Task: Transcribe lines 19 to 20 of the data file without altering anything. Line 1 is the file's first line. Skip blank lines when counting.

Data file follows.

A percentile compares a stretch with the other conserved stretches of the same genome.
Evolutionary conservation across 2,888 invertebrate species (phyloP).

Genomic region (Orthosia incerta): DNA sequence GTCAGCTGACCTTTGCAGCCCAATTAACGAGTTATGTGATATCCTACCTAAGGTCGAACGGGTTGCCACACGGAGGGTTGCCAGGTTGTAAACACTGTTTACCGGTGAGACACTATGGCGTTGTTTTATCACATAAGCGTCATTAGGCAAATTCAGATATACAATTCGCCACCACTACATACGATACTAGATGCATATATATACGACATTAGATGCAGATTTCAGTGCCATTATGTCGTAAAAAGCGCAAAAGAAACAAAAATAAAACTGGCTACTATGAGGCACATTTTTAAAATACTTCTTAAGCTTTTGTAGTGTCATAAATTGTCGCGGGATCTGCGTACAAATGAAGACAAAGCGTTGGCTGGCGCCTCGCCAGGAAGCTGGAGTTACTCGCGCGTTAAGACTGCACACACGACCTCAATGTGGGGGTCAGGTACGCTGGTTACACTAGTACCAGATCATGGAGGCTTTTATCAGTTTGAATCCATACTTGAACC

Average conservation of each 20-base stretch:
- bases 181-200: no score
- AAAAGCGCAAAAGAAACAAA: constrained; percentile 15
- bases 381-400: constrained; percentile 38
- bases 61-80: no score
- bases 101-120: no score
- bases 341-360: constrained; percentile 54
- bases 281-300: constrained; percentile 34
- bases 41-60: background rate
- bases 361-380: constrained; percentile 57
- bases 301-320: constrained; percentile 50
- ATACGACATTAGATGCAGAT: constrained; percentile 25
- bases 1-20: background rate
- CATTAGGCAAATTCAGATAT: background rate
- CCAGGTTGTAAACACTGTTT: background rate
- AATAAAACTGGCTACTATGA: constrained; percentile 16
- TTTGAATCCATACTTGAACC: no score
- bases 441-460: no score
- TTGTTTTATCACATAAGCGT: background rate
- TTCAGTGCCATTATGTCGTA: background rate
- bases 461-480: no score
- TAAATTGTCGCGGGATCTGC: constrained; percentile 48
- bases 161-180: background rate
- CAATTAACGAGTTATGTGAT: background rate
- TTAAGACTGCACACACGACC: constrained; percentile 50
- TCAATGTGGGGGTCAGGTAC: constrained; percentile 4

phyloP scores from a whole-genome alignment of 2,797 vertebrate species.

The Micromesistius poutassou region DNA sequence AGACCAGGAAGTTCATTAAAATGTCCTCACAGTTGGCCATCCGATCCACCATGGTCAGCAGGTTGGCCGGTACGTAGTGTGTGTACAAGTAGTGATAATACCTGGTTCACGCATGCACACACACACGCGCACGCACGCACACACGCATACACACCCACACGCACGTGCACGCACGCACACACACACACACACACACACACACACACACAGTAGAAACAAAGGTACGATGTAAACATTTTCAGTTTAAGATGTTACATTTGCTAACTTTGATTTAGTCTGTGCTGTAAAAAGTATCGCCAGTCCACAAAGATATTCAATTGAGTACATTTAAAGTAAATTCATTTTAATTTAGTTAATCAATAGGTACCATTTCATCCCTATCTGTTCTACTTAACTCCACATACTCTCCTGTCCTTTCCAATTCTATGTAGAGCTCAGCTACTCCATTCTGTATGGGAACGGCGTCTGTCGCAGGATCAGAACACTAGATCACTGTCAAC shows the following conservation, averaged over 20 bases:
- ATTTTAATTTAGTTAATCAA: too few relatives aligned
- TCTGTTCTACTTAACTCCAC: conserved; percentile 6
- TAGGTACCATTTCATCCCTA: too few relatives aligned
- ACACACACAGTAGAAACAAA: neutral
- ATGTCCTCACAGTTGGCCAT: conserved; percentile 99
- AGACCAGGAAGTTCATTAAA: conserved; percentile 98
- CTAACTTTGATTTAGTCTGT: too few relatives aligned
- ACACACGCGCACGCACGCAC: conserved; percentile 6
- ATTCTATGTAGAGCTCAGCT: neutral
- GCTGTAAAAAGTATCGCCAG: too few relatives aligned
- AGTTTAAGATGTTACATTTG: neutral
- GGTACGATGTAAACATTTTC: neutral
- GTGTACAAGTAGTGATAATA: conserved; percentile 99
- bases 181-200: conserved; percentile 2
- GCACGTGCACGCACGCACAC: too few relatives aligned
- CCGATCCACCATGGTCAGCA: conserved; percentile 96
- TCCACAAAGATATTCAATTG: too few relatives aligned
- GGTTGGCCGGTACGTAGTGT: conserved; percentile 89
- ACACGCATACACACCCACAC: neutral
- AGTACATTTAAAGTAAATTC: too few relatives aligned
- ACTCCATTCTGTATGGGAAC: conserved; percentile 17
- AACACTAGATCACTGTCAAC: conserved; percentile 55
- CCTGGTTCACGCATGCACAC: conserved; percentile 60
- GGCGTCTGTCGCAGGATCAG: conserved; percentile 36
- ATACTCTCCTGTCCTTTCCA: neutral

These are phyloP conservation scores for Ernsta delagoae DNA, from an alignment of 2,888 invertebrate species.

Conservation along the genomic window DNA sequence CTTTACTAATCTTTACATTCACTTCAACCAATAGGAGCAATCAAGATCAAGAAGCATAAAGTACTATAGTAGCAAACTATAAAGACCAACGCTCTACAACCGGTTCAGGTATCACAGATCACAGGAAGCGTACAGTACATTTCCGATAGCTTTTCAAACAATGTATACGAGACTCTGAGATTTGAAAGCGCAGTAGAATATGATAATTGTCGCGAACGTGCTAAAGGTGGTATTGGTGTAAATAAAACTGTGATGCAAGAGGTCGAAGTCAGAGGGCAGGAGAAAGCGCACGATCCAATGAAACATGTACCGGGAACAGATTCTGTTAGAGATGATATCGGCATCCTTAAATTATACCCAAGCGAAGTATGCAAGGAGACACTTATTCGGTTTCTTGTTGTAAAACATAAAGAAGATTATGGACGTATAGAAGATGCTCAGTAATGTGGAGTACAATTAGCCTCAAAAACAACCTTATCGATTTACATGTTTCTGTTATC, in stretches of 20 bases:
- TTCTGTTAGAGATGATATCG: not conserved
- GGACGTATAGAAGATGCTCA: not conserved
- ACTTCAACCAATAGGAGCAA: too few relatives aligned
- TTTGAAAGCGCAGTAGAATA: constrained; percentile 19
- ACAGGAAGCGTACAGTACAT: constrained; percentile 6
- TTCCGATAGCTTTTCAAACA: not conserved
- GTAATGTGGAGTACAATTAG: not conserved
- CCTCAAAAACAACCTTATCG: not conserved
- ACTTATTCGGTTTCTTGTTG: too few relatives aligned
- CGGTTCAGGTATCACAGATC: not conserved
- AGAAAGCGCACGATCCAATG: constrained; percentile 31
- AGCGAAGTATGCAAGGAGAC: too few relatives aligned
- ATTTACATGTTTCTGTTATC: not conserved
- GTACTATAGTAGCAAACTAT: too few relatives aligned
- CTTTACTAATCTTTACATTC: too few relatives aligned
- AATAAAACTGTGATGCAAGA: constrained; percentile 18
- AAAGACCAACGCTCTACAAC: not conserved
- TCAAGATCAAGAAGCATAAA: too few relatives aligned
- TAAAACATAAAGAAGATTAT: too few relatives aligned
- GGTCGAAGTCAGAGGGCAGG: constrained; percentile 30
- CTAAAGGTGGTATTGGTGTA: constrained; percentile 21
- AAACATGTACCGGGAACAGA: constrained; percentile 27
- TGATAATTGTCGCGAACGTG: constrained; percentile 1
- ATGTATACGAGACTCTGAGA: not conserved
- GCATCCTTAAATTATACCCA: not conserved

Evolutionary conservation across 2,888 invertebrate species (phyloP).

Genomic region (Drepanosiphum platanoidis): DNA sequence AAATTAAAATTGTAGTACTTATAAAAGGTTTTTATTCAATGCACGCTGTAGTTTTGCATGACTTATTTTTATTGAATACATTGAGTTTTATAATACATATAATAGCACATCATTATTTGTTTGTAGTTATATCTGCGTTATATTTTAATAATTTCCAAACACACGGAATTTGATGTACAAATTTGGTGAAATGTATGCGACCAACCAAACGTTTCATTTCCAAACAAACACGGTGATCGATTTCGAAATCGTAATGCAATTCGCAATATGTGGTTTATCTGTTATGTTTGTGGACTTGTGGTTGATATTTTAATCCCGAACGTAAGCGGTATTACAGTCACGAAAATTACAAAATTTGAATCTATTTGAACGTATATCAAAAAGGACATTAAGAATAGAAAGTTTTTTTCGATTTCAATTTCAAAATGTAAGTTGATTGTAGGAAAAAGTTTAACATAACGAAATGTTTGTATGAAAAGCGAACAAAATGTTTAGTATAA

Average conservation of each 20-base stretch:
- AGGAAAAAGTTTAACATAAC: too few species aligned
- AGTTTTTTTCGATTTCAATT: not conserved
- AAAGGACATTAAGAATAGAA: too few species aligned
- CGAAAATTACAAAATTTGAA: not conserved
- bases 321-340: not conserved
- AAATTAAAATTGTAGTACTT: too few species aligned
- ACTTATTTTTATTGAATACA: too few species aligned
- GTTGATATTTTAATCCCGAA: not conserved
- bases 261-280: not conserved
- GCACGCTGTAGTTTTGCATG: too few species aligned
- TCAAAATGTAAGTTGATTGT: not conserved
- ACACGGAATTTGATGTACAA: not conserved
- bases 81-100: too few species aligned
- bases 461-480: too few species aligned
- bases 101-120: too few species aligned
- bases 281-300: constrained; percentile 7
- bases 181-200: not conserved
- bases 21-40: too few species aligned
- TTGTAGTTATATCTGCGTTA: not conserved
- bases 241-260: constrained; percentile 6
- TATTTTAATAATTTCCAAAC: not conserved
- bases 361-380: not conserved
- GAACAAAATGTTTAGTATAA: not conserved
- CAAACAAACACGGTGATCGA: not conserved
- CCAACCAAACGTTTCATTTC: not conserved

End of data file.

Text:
- AATAAAACTGGCTACTATGA: constrained; percentile 16
- TTTGAATCCATACTTGAACC: no score